8. When Nikon released the DF, many people said all they wanted was a camera like an FM2 or F2 but with a digital sensor. No AF, no computer screen on the back. Back to basics.
    Now when Leica actually has released such a camera, apparently there are some that are outraged!

    Is $18,500 too much? Let’s break it down..
    A regular production M-P is about $8000.
    A regular production 35mm 1.4 is about $5000.
    Total = $13000.

    The M60 and lens is a limited run edition, made from a different material (stainless steel), that required different tooling, production design and techniques. You get all that for only a 42% markup?
    Take your emotion out of this for a moment, and think about this from an economic standpoint.
    You are getting a uniquely designed, uniquely built limited edition camera for only a 42% premium.

    If Nikon, Canon, Sony etc made a limited edition camera, out of unique materials with a one off design based on an existing model, don’t you think it would be more expensive than the regular version?
    Wouldn’t you think that a 40% premium would be acceptable?

    What we are seeing here is just another variant of the anti-Leica effect. It doesn’t have the latest gee whiz features and I can’t afford one, so it sucks.


  9. Agree. Very beautiful camera, looks like an Audi design. No chimping makes sense too, but agree with Giallo: just buy a Leica MP or M7 and enjoy film shooting and battery life of years instead of hours/days.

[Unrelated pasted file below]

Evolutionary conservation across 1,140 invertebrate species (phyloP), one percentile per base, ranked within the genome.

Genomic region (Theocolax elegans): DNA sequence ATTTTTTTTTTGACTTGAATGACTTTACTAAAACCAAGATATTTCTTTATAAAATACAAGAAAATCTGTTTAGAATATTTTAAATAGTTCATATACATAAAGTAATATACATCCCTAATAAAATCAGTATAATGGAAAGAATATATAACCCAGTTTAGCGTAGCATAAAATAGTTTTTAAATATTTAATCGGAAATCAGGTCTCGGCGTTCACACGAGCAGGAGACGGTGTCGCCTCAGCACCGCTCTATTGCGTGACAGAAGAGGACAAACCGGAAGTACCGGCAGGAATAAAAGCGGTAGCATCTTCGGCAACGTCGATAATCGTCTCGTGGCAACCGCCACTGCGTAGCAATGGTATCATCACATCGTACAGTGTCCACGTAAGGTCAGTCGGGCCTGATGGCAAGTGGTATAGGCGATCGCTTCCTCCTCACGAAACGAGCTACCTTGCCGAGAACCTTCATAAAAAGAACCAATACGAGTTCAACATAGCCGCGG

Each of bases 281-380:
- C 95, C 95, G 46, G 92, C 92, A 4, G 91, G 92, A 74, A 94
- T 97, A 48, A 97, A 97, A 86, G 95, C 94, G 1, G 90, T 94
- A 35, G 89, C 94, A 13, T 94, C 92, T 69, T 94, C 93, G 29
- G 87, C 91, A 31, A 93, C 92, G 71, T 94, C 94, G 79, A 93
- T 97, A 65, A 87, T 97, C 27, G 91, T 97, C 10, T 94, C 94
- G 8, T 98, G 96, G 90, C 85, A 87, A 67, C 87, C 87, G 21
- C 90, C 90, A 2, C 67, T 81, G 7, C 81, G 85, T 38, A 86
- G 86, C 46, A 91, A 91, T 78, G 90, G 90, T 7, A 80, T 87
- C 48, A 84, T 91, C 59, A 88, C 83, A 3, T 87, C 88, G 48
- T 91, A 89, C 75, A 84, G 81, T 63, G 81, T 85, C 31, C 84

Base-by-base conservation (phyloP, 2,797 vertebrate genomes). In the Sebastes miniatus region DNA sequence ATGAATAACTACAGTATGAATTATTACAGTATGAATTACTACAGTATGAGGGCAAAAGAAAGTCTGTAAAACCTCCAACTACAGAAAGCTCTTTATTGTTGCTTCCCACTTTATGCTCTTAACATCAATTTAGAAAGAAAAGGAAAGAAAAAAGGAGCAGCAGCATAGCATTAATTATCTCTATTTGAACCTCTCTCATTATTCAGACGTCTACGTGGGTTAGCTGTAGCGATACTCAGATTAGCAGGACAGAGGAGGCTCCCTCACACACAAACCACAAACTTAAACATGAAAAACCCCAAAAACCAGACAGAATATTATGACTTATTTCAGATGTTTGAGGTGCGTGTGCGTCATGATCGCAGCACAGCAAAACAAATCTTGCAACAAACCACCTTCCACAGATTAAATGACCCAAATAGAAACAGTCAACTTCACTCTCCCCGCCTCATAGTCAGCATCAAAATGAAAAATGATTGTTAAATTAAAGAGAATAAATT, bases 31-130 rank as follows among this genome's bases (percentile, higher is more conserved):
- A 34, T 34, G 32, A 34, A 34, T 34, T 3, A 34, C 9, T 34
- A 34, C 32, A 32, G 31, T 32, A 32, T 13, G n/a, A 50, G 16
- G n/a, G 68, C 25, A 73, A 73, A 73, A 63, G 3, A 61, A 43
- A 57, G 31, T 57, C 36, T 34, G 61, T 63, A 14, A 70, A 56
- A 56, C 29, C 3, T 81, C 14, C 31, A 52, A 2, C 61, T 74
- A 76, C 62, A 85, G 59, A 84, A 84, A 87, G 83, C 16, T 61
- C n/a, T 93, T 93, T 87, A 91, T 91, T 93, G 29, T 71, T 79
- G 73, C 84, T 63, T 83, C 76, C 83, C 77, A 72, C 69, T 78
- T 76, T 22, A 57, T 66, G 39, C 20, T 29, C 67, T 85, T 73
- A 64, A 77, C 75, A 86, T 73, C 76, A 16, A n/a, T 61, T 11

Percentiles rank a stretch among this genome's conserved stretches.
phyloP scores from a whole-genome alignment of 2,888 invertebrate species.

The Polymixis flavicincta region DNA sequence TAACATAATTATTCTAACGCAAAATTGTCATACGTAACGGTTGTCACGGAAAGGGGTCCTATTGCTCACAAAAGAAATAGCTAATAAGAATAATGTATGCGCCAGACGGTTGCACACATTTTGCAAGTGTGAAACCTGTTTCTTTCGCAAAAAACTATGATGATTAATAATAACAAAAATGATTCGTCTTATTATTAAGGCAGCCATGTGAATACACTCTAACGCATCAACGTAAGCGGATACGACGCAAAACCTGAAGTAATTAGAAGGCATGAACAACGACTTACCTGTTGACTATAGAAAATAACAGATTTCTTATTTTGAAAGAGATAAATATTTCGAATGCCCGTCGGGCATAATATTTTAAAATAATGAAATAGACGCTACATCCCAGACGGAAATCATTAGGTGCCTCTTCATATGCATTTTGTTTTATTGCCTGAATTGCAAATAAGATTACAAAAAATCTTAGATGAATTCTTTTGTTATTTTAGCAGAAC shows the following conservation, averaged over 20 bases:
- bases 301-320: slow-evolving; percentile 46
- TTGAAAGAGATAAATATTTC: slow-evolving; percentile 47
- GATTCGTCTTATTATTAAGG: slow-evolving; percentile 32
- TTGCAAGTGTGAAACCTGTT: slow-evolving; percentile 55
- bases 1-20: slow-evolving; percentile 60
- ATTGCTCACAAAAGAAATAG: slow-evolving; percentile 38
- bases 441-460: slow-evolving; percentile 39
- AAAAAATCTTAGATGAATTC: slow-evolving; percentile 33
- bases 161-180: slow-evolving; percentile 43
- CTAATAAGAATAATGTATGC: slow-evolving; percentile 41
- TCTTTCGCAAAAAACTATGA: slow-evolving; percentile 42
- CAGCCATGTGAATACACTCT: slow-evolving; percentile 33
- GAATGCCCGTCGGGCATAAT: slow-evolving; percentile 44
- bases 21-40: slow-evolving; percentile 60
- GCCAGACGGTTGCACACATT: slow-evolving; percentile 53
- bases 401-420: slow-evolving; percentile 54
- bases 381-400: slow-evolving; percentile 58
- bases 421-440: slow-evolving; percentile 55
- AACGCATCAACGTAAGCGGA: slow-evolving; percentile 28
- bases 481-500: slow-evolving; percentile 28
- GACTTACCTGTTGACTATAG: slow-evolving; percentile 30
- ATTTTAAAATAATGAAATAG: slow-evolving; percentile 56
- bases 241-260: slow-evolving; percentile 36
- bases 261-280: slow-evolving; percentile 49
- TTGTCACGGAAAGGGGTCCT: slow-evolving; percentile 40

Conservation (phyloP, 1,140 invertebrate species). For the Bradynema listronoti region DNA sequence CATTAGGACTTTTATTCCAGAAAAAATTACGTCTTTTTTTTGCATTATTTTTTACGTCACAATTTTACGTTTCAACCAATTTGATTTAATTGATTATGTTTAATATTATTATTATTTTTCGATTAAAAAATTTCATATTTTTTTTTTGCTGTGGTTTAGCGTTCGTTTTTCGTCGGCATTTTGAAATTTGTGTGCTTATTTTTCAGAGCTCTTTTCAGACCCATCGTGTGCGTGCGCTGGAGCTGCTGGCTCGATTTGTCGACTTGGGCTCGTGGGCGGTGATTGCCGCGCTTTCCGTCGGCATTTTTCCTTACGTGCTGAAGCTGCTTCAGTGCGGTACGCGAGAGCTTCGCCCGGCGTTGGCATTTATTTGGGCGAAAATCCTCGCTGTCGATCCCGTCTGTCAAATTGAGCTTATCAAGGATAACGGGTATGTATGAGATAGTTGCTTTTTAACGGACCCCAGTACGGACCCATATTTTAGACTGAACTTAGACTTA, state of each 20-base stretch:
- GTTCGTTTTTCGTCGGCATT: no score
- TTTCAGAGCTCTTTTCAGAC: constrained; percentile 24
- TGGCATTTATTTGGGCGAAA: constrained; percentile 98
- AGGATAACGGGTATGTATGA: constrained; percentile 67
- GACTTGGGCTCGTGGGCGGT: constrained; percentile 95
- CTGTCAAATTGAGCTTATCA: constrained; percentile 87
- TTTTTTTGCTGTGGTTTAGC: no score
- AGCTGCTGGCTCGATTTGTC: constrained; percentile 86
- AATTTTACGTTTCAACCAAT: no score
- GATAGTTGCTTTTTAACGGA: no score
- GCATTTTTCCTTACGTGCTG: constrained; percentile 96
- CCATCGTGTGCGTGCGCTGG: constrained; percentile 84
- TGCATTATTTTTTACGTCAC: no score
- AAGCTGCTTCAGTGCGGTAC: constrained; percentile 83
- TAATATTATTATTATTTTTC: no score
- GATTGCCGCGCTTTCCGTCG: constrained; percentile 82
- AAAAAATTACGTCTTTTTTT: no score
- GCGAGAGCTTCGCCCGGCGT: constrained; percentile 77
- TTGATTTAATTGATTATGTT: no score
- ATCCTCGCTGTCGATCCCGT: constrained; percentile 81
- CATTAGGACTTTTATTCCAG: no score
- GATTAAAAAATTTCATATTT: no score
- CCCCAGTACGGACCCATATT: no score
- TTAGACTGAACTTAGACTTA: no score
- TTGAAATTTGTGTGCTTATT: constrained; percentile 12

10. I don’t see the point of being excited to wait to get home and check on the computer “like the old film days” …buy a damned film camera instead!

  11. I don’t often agree with Ken Rockwell but this camera would only be bought by ‘The Leica Man’ as described in this article. I’ll be surprised if the moderators allow it to be posted though!


    It does make sense not to have a LCD though, which allows concentration on the picture taking process, but shouldn’t it be cheaper than the M240? After all, why not make it with M240 machine body and viewfinder, leave off the LCD, keep the strap lugs and charge less than the M240. Then the philosophy of making it more of a photographers tool would ring true, rather than thinking this is another Leica ploy to skim 18,500 dollars from your bank account. A phrase springs to mind

    “A fool and his money are soon parted”

  12. Nobody gets this? For me it’s simple – no *@£$£ computer visible on the outside. Make it a reasonable price and I’d have one.

  13. Extreme concept, beautiful camera – for 18500 this of course is real cult stuff.